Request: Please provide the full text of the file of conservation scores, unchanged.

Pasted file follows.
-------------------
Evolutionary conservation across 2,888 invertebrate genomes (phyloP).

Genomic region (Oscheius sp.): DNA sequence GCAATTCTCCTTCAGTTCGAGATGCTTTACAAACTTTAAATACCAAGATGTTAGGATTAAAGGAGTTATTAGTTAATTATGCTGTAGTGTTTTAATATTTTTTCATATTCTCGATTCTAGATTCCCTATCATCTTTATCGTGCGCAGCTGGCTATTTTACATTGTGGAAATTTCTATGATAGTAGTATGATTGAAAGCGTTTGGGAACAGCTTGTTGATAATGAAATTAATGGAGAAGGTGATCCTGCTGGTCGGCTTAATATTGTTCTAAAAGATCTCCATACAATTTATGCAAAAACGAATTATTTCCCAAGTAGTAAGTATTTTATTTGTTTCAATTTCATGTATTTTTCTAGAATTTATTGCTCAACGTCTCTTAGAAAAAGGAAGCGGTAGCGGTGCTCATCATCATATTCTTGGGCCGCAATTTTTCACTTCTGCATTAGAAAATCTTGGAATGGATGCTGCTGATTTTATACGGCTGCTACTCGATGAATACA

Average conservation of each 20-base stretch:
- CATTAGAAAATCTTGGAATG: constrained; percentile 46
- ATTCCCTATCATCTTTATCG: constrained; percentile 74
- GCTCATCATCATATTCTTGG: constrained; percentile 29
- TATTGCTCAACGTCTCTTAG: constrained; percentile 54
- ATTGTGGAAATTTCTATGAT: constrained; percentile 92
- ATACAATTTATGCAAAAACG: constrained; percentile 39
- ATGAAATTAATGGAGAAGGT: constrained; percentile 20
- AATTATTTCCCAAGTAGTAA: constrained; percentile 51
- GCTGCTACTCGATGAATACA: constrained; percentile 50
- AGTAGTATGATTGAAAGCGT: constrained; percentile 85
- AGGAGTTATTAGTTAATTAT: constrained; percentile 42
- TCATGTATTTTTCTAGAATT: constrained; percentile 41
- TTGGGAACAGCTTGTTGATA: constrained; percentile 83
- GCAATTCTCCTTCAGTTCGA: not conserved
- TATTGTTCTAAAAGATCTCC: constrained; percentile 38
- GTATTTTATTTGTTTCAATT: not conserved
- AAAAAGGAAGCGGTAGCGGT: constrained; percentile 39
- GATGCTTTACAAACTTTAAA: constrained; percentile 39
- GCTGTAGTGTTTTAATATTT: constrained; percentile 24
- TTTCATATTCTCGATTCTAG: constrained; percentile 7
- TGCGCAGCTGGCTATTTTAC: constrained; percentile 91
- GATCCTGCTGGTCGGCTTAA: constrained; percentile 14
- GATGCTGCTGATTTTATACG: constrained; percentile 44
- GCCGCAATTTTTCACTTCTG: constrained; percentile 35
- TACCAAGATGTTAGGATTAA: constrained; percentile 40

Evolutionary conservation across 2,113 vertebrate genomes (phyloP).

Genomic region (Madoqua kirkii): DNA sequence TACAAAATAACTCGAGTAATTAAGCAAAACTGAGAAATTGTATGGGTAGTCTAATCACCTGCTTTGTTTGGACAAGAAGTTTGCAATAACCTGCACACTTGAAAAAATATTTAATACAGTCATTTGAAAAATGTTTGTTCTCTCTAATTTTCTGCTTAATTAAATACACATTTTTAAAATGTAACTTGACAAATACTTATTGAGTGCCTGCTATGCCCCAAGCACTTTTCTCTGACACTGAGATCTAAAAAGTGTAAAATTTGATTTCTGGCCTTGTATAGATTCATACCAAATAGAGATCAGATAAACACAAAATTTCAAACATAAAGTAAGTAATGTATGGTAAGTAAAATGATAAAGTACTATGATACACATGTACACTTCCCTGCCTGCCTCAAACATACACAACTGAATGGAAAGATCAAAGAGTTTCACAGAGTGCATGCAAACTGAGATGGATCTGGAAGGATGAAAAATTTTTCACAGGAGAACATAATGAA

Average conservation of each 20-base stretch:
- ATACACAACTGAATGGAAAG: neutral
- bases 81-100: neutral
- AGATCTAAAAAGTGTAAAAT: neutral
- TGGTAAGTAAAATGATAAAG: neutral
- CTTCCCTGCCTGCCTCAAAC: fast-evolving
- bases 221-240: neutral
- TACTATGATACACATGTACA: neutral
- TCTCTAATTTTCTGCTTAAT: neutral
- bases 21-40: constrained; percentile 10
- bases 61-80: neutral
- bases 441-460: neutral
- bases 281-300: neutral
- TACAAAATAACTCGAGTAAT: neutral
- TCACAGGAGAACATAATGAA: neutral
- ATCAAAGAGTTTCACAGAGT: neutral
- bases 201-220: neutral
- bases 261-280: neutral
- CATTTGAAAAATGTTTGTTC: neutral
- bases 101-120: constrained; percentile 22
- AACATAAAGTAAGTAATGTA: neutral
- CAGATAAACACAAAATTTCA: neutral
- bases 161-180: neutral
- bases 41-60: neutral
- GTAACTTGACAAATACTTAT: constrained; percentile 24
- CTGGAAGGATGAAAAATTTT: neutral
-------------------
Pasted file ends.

Evolutionary conservation across 2,888 invertebrate genomes (phyloP).

Genomic region (Oscheius sp.): DNA sequence GCAATTCTCCTTCAGTTCGAGATGCTTTACAAACTTTAAATACCAAGATGTTAGGATTAAAGGAGTTATTAGTTAATTATGCTGTAGTGTTTTAATATTTTTTCATATTCTCGATTCTAGATTCCCTATCATCTTTATCGTGCGCAGCTGGCTATTTTACATTGTGGAAATTTCTATGATAGTAGTATGATTGAAAGCGTTTGGGAACAGCTTGTTGATAATGAAATTAATGGAGAAGGTGATCCTGCTGGTCGGCTTAATATTGTTCTAAAAGATCTCCATACAATTTATGCAAAAACGAATTATTTCCCAAGTAGTAAGTATTTTATTTGTTTCAATTTCATGTATTTTTCTAGAATTTATTGCTCAACGTCTCTTAGAAAAAGGAAGCGGTAGCGGTGCTCATCATCATATTCTTGGGCCGCAATTTTTCACTTCTGCATTAGAAAATCTTGGAATGGATGCTGCTGATTTTATACGGCTGCTACTCGATGAATACA

Average conservation of each 20-base stretch:
- CATTAGAAAATCTTGGAATG: constrained; percentile 46
- ATTCCCTATCATCTTTATCG: constrained; percentile 74
- GCTCATCATCATATTCTTGG: constrained; percentile 29
- TATTGCTCAACGTCTCTTAG: constrained; percentile 54
- ATTGTGGAAATTTCTATGAT: constrained; percentile 92
- ATACAATTTATGCAAAAACG: constrained; percentile 39
- ATGAAATTAATGGAGAAGGT: constrained; percentile 20
- AATTATTTCCCAAGTAGTAA: constrained; percentile 51
- GCTGCTACTCGATGAATACA: constrained; percentile 50
- AGTAGTATGATTGAAAGCGT: constrained; percentile 85
- AGGAGTTATTAGTTAATTAT: constrained; percentile 42
- TCATGTATTTTTCTAGAATT: constrained; percentile 41
- TTGGGAACAGCTTGTTGATA: constrained; percentile 83
- GCAATTCTCCTTCAGTTCGA: not conserved
- TATTGTTCTAAAAGATCTCC: constrained; percentile 38
- GTATTTTATTTGTTTCAATT: not conserved
- AAAAAGGAAGCGGTAGCGGT: constrained; percentile 39
- GATGCTTTACAAACTTTAAA: constrained; percentile 39
- GCTGTAGTGTTTTAATATTT: constrained; percentile 24
- TTTCATATTCTCGATTCTAG: constrained; percentile 7
- TGCGCAGCTGGCTATTTTAC: constrained; percentile 91
- GATCCTGCTGGTCGGCTTAA: constrained; percentile 14
- GATGCTGCTGATTTTATACG: constrained; percentile 44
- GCCGCAATTTTTCACTTCTG: constrained; percentile 35
- TACCAAGATGTTAGGATTAA: constrained; percentile 40

Evolutionary conservation across 2,113 vertebrate genomes (phyloP).

Genomic region (Madoqua kirkii): DNA sequence TACAAAATAACTCGAGTAATTAAGCAAAACTGAGAAATTGTATGGGTAGTCTAATCACCTGCTTTGTTTGGACAAGAAGTTTGCAATAACCTGCACACTTGAAAAAATATTTAATACAGTCATTTGAAAAATGTTTGTTCTCTCTAATTTTCTGCTTAATTAAATACACATTTTTAAAATGTAACTTGACAAATACTTATTGAGTGCCTGCTATGCCCCAAGCACTTTTCTCTGACACTGAGATCTAAAAAGTGTAAAATTTGATTTCTGGCCTTGTATAGATTCATACCAAATAGAGATCAGATAAACACAAAATTTCAAACATAAAGTAAGTAATGTATGGTAAGTAAAATGATAAAGTACTATGATACACATGTACACTTCCCTGCCTGCCTCAAACATACACAACTGAATGGAAAGATCAAAGAGTTTCACAGAGTGCATGCAAACTGAGATGGATCTGGAAGGATGAAAAATTTTTCACAGGAGAACATAATGAA

Average conservation of each 20-base stretch:
- ATACACAACTGAATGGAAAG: neutral
- bases 81-100: neutral
- AGATCTAAAAAGTGTAAAAT: neutral
- TGGTAAGTAAAATGATAAAG: neutral
- CTTCCCTGCCTGCCTCAAAC: fast-evolving
- bases 221-240: neutral
- TACTATGATACACATGTACA: neutral
- TCTCTAATTTTCTGCTTAAT: neutral
- bases 21-40: constrained; percentile 10
- bases 61-80: neutral
- bases 441-460: neutral
- bases 281-300: neutral
- TACAAAATAACTCGAGTAAT: neutral
- TCACAGGAGAACATAATGAA: neutral
- ATCAAAGAGTTTCACAGAGT: neutral
- bases 201-220: neutral
- bases 261-280: neutral
- CATTTGAAAAATGTTTGTTC: neutral
- bases 101-120: constrained; percentile 22
- AACATAAAGTAAGTAATGTA: neutral
- CAGATAAACACAAAATTTCA: neutral
- bases 161-180: neutral
- bases 41-60: neutral
- GTAACTTGACAAATACTTAT: constrained; percentile 24
- CTGGAAGGATGAAAAATTTT: neutral